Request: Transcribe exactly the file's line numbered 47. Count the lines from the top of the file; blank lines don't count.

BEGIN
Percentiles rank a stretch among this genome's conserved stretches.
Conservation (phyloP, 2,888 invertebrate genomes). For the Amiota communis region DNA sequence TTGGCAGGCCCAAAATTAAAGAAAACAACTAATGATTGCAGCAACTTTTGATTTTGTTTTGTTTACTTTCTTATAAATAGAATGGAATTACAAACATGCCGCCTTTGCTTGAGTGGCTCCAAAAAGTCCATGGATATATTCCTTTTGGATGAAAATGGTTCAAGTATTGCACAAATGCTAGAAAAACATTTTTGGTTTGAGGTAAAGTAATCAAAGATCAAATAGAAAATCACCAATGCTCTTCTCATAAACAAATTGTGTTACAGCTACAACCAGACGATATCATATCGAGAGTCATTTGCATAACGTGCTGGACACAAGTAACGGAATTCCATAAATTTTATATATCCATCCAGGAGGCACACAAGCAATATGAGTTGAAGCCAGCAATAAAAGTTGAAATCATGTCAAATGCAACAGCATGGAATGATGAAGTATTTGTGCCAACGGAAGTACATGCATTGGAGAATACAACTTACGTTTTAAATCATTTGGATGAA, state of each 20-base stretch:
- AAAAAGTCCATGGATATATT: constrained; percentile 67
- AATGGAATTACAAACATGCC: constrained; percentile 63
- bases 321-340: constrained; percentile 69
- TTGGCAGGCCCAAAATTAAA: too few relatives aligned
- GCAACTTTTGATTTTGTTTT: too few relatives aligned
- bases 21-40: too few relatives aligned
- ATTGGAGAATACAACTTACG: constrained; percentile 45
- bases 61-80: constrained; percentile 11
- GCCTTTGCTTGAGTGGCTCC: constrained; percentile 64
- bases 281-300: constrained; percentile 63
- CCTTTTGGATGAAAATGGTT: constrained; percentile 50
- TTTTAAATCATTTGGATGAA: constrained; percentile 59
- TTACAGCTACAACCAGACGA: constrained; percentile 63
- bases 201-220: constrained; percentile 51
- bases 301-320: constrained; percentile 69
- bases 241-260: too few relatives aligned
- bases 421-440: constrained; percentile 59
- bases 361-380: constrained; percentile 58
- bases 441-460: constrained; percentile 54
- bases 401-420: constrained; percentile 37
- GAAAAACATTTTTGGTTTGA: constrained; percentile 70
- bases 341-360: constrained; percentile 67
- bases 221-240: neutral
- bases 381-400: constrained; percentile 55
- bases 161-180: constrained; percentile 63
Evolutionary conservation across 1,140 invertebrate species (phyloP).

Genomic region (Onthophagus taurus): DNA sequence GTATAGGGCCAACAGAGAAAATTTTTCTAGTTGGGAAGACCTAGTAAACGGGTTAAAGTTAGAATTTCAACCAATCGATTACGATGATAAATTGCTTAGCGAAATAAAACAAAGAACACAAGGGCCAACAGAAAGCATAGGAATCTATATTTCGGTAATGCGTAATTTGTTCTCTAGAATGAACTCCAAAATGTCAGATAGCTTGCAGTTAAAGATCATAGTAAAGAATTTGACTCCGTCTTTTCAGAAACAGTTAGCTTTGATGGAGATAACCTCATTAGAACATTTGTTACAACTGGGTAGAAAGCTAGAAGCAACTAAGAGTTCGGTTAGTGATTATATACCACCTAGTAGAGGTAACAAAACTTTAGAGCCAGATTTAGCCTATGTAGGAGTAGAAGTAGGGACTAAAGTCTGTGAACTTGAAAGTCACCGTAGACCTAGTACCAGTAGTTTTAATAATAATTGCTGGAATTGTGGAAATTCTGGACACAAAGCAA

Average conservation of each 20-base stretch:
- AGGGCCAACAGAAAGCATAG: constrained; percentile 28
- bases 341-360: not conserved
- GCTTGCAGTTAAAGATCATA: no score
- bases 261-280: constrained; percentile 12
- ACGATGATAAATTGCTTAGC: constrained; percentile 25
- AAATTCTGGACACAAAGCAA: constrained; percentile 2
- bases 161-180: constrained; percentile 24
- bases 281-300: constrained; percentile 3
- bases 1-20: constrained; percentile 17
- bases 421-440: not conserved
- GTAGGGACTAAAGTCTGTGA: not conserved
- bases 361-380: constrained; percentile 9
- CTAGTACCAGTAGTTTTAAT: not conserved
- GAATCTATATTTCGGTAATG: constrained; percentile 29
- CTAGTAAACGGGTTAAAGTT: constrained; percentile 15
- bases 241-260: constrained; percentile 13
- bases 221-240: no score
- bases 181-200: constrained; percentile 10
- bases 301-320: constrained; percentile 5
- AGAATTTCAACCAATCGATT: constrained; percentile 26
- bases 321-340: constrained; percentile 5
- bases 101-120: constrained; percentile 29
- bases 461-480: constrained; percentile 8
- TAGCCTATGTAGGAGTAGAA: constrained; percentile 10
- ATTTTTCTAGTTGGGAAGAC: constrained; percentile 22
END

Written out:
- bases 221-240: no score